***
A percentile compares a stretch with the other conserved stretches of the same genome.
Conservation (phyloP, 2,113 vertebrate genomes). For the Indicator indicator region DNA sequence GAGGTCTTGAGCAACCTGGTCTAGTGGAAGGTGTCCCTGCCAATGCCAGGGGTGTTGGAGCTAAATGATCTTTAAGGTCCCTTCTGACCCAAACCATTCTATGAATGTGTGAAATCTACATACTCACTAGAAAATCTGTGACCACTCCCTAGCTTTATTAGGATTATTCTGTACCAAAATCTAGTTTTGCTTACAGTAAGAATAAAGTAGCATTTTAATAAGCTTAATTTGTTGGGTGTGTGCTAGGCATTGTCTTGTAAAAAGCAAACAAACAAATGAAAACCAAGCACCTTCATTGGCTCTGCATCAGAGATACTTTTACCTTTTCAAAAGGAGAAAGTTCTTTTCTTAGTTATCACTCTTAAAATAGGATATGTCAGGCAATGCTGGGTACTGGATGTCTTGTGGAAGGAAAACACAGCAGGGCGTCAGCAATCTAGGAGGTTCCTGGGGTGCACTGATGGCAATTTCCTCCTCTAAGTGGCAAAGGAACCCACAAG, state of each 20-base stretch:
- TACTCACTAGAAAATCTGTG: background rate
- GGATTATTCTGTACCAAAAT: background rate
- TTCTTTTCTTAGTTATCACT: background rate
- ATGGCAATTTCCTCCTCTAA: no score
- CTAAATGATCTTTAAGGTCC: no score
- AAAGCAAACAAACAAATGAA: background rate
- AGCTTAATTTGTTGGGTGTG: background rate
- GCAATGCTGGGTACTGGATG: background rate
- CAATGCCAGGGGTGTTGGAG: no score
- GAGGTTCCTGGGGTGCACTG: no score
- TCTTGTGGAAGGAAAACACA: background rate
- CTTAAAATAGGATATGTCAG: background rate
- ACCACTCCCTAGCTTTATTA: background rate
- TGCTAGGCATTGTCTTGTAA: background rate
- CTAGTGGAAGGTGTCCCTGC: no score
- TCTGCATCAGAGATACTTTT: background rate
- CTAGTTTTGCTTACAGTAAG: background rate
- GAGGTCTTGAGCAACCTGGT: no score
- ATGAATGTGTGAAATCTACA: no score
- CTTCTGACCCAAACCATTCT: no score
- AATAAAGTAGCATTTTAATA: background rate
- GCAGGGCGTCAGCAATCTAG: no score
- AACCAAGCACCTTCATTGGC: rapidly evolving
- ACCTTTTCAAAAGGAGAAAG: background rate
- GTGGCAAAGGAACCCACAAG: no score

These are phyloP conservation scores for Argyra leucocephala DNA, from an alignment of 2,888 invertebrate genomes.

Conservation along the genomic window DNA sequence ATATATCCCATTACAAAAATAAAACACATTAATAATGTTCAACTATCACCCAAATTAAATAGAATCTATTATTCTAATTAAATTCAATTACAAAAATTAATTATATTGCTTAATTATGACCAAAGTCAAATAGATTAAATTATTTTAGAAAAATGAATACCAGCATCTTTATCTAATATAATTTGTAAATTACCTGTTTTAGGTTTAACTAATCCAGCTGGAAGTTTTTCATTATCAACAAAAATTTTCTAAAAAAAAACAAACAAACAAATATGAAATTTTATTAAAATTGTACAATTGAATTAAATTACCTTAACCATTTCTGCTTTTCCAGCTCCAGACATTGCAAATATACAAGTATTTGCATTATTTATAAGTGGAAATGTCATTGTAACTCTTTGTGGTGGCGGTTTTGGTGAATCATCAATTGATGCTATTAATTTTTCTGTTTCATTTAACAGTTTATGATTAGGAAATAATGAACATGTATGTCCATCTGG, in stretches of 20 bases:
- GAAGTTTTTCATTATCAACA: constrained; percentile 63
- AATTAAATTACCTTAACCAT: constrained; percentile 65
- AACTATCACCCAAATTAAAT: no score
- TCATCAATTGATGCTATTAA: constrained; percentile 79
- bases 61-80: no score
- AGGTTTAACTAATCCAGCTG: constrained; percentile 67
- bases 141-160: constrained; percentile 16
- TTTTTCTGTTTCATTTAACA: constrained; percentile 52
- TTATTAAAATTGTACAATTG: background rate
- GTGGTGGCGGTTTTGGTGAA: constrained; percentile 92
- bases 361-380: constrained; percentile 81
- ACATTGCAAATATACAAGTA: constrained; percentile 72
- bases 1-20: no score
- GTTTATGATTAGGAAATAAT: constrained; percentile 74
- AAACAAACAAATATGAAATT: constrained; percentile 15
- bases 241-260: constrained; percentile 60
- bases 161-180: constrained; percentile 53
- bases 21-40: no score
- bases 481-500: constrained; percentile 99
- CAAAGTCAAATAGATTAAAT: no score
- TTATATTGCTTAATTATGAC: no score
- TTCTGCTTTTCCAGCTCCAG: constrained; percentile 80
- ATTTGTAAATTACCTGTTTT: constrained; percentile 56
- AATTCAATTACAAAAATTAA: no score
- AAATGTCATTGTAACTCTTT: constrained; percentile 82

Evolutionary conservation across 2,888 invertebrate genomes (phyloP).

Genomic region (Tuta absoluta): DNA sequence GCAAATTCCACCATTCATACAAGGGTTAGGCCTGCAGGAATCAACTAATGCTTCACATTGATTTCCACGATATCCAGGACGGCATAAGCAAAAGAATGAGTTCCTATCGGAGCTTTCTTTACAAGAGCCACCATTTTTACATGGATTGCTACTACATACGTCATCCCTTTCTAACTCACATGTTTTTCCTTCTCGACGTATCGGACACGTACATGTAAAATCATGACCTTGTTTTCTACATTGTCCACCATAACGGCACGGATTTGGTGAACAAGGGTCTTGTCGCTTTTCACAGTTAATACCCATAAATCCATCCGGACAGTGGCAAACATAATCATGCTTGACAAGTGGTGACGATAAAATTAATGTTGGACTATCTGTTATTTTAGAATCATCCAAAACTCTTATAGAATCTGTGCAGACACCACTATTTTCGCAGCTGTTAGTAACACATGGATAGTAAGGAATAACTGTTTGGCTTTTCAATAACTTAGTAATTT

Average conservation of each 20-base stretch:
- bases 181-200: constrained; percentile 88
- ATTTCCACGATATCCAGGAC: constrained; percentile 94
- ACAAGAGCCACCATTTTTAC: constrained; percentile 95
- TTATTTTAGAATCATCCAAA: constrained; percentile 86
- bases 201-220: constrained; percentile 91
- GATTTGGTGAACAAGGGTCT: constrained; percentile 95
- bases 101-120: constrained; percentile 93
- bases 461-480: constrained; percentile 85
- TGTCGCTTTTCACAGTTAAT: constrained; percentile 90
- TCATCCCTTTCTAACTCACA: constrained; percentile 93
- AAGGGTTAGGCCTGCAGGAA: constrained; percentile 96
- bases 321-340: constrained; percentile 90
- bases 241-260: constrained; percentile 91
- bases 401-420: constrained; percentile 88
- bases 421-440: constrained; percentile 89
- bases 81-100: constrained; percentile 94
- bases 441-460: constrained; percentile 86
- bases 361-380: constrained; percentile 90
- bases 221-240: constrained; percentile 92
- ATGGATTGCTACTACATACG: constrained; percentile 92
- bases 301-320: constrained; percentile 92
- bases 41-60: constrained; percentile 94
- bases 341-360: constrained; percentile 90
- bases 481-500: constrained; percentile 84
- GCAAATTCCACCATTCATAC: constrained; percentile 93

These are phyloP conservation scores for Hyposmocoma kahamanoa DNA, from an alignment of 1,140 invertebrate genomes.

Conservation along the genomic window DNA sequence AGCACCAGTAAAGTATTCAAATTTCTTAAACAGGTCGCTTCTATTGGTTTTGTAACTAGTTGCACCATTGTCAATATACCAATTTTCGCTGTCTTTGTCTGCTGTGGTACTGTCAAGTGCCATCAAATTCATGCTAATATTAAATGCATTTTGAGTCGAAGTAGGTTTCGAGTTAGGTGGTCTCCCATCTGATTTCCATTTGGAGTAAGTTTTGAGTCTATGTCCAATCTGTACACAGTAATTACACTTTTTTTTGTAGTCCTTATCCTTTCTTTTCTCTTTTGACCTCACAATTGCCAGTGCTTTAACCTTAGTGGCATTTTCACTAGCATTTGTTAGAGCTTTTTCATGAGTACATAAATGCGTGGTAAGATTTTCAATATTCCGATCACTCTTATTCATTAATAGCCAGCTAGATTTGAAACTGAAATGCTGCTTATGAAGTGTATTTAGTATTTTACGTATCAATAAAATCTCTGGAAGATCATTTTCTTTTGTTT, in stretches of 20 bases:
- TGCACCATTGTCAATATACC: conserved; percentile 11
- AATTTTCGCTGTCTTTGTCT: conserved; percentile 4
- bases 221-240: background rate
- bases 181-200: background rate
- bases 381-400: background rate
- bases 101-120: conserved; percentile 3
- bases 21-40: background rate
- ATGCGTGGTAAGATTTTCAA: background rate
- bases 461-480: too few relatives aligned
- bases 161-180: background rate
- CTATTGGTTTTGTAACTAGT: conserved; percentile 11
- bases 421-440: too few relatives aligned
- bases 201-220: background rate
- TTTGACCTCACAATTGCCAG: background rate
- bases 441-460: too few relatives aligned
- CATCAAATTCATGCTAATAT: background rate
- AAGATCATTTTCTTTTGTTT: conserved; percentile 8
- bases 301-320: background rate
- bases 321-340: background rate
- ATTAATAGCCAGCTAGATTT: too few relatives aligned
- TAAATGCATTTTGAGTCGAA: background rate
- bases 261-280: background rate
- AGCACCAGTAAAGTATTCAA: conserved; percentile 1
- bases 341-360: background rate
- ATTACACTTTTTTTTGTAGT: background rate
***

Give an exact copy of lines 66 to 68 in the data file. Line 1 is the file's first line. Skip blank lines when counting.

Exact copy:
- TGTCGCTTTTCACAGTTAAT: constrained; percentile 90
- TCATCCCTTTCTAACTCACA: constrained; percentile 93
- AAGGGTTAGGCCTGCAGGAA: constrained; percentile 96